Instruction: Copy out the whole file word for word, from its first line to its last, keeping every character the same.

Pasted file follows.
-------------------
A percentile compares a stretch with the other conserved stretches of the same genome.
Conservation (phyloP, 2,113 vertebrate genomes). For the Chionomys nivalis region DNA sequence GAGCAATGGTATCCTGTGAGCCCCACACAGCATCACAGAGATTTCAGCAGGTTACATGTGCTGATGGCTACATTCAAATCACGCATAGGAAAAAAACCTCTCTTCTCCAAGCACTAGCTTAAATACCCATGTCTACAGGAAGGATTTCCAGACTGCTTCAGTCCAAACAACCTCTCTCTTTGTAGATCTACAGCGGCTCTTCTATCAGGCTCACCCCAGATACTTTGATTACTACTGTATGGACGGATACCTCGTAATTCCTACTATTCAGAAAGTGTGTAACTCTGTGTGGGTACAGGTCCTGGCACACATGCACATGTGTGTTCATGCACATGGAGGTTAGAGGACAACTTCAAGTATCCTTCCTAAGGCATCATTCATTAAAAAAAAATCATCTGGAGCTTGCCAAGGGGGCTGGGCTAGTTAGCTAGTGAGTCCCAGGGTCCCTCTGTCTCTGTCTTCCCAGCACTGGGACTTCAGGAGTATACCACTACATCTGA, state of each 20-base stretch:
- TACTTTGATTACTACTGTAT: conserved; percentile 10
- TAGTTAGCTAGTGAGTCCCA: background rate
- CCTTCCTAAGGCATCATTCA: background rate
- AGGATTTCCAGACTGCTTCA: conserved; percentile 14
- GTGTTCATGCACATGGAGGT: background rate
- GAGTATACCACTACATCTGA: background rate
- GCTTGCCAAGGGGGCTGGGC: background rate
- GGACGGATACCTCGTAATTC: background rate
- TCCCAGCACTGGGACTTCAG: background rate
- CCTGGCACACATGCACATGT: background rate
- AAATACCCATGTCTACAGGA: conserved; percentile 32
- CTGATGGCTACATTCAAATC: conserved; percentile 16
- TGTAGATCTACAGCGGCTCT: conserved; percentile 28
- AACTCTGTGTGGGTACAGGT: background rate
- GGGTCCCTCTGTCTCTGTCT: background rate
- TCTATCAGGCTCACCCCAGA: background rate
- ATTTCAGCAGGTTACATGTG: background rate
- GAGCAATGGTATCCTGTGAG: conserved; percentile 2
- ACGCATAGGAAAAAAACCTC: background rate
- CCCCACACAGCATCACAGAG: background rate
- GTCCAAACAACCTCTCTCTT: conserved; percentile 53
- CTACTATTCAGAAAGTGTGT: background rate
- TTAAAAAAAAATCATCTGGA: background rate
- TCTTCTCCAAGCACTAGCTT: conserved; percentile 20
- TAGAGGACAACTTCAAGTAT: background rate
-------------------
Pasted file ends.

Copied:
A percentile compares a stretch with the other conserved stretches of the same genome.
Conservation (phyloP, 2,113 vertebrate genomes). For the Chionomys nivalis region DNA sequence GAGCAATGGTATCCTGTGAGCCCCACACAGCATCACAGAGATTTCAGCAGGTTACATGTGCTGATGGCTACATTCAAATCACGCATAGGAAAAAAACCTCTCTTCTCCAAGCACTAGCTTAAATACCCATGTCTACAGGAAGGATTTCCAGACTGCTTCAGTCCAAACAACCTCTCTCTTTGTAGATCTACAGCGGCTCTTCTATCAGGCTCACCCCAGATACTTTGATTACTACTGTATGGACGGATACCTCGTAATTCCTACTATTCAGAAAGTGTGTAACTCTGTGTGGGTACAGGTCCTGGCACACATGCACATGTGTGTTCATGCACATGGAGGTTAGAGGACAACTTCAAGTATCCTTCCTAAGGCATCATTCATTAAAAAAAAATCATCTGGAGCTTGCCAAGGGGGCTGGGCTAGTTAGCTAGTGAGTCCCAGGGTCCCTCTGTCTCTGTCTTCCCAGCACTGGGACTTCAGGAGTATACCACTACATCTGA, state of each 20-base stretch:
- TACTTTGATTACTACTGTAT: conserved; percentile 10
- TAGTTAGCTAGTGAGTCCCA: background rate
- CCTTCCTAAGGCATCATTCA: background rate
- AGGATTTCCAGACTGCTTCA: conserved; percentile 14
- GTGTTCATGCACATGGAGGT: background rate
- GAGTATACCACTACATCTGA: background rate
- GCTTGCCAAGGGGGCTGGGC: background rate
- GGACGGATACCTCGTAATTC: background rate
- TCCCAGCACTGGGACTTCAG: background rate
- CCTGGCACACATGCACATGT: background rate
- AAATACCCATGTCTACAGGA: conserved; percentile 32
- CTGATGGCTACATTCAAATC: conserved; percentile 16
- TGTAGATCTACAGCGGCTCT: conserved; percentile 28
- AACTCTGTGTGGGTACAGGT: background rate
- GGGTCCCTCTGTCTCTGTCT: background rate
- TCTATCAGGCTCACCCCAGA: background rate
- ATTTCAGCAGGTTACATGTG: background rate
- GAGCAATGGTATCCTGTGAG: conserved; percentile 2
- ACGCATAGGAAAAAAACCTC: background rate
- CCCCACACAGCATCACAGAG: background rate
- GTCCAAACAACCTCTCTCTT: conserved; percentile 53
- CTACTATTCAGAAAGTGTGT: background rate
- TTAAAAAAAAATCATCTGGA: background rate
- TCTTCTCCAAGCACTAGCTT: conserved; percentile 20
- TAGAGGACAACTTCAAGTAT: background rate